2 Ewan McLennan Rags And Robes (Fell- side FECD 235) Ewan’s skilled debut displays not only an immediate and accessible way with songs (trad to MacColl) and tunes, but also an impressive talent for composition. With vocal style deriving from early Gaughan and guitaris- tic fluency from Martin Simpson, he neverthe- less possesses an individual identity and real presence, aided a little here by Peter Tickell and Jackie Oates.

2 Finest Kind For Honour & For Gain (Fallen Angle Music FAM 09) Luscious and sure-voiced harmony singing from a Canadian trio who draw their material and inspiration from a wide range of sources from The Cop- per Family to Jimmie Rodgers; from shanties to the Appalachian tradition; some fine varied accompaniments as well.

Late ‘80s Baaba Maal

2 Færd Landmark (Tutl SHD 096) The current Færd is founders saxist Eskil Romme (also artis- tic director of the excellent north Danish vil- lage venue and festival Halkær Kro) and Fanø fiddler Peter Uhrbrand, since 2005 joined by Trio Mio’s Swedish bouzouki-ist Jens Ulvsand. After earlier more pan-Nordic repertoire, here they deliver a sprightly set of mostly Danish trad and new songs and tunes.

1 Various The Rough Guide To Paris Café (World Music Network RGNET1240CD) Paris must be the most popular city for the Rough Guide CD series and we are back again in the world of latter-day musette, Gypsy swing etc. Perhaps it’s that feeling that has tempted them to include a second CD this time. Overall, the Beltuner bonus CD makes more satisfying listening than the original compilation.

2 Chokladfabriken Chokladfabriken (Gammalthea SEWJN 01) Quintet of two fid- dles, recorder, cittern and bass guitar from south Sweden’s Skåne with a fresh, open, spir- ited sound. They play shapely trad and original tunes, half of them to a live local audience, with likeable, communicative lurch and spring. Vorsprung lurch technik.

2 The Once The Once (Borealis BCD204) First released locally in 2009, this debut album could help a versatile mixed trio make waves beyond their Newfoundland base. Their singing and playing ennobles both tra- ditional and contemporary airs, starting with one that Geraldine Hollett gleaned from Sandy Denny. Distributed in the UK by Proper.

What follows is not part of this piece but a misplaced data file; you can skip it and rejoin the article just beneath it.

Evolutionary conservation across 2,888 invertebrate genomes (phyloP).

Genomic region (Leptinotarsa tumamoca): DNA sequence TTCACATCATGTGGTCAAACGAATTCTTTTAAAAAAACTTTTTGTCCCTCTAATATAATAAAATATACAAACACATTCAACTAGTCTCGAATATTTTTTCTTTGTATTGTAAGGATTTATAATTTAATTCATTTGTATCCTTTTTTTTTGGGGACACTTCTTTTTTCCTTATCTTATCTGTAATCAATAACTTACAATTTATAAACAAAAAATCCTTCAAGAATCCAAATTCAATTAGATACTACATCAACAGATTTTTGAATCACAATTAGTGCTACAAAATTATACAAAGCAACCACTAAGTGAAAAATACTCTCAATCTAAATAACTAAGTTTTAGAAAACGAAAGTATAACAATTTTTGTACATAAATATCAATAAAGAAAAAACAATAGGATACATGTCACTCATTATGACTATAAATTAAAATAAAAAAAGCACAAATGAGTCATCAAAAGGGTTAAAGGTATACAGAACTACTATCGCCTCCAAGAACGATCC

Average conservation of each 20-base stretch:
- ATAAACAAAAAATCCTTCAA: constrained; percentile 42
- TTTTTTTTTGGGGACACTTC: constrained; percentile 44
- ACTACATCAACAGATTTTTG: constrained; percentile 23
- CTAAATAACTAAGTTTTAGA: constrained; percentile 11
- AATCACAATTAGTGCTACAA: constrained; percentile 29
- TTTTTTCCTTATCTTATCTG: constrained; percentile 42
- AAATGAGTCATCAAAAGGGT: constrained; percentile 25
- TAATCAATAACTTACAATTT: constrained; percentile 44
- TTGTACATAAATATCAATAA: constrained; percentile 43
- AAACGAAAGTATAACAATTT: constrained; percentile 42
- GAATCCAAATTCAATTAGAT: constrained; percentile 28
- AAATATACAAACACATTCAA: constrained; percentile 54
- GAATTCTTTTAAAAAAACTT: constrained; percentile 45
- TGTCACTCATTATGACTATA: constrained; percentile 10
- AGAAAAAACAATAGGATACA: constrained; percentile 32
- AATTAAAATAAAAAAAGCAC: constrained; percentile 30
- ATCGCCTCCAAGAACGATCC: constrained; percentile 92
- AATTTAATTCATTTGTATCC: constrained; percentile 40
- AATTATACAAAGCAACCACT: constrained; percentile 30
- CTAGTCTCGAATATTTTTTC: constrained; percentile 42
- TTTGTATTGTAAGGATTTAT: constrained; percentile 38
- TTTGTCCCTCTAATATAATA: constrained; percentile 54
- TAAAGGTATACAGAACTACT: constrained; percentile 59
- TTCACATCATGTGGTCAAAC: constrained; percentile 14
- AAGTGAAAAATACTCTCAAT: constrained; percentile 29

@ Cherif Mbaw Sing For Me (World Village WVF479050) What a pity. Cherif Mbaw has a truly magnificent voice, one that occasionally makes even Youssou N’Dour sound like John Lydon. So it almost makes one want to weep to hear it wrapped around songs of such excruciatingly nondescript nature. Let’s blame the influence of Ms Worthy-but-Dull herself, whom the man cites as an influence in the sleeve-notes. Yeah, thanks a bunch Tracy Chapman. Distributor: Harmonia Mundi.

1 Flavio Esposito Napoli E Dintorni (Buda 3018166) Flavio takes songs from Naples and its environs and sets them to bossa and other Brazilian rhythms. His smooth, rich- toned voice and similarly resonant guitar style sound very much like Caetano Veloso. The songs lend themselves readily to this treat- ment, but with virtually every track a Neapoli- tan/ Brazilian hybrid, the album lacks variety. Distributed in the UK by Discovery.

2 Sondre Bratland & Annbjørg Lien Alle Vegne (Kirkelig Kulturverksted FXCD 358) Sondre has long been the leading singer of Norway’s substantial body of religious songs with traditional folk melodies. In a new duo project, Annbjørg accompanies him, and plays traditional tunes, on ringing, rich-textured nyckelharpa, hardingfele and fiddle, and her occasional singing makes an appealing con- trast to his resonant baritone.

2 Le Ballet National De Guinée Conakry Invite Bertrand Renaudin (Cristal CR169) Originally recorded in 1998 (did it see the light of day back then?) this album of traditional Guinean tunes is atmospherically delivered on percussion, balafon, kora and sax. Punctuated by thrilling inter-song improvisations, this mostly instrumental music is leavened by the presence of some delightful female harmonies and the late, peerless, Momo Wandel Soumah. Nice.

1 Chuck Levy With Mike Eberle & David Forbes Banjourneys (Red Dog Records 001) There are quite a few of these banjo-meets- West Africa albums about at the moment, and Chuck Levy’s USP is the marriage with the Gambian akonting lute of the Jola. And along- side there’s some great pickin’ and playin’ by Chuck and his two fiddlers, although it’s all slightly let down by very average singing by the Americans.

Photo: Jak Kilby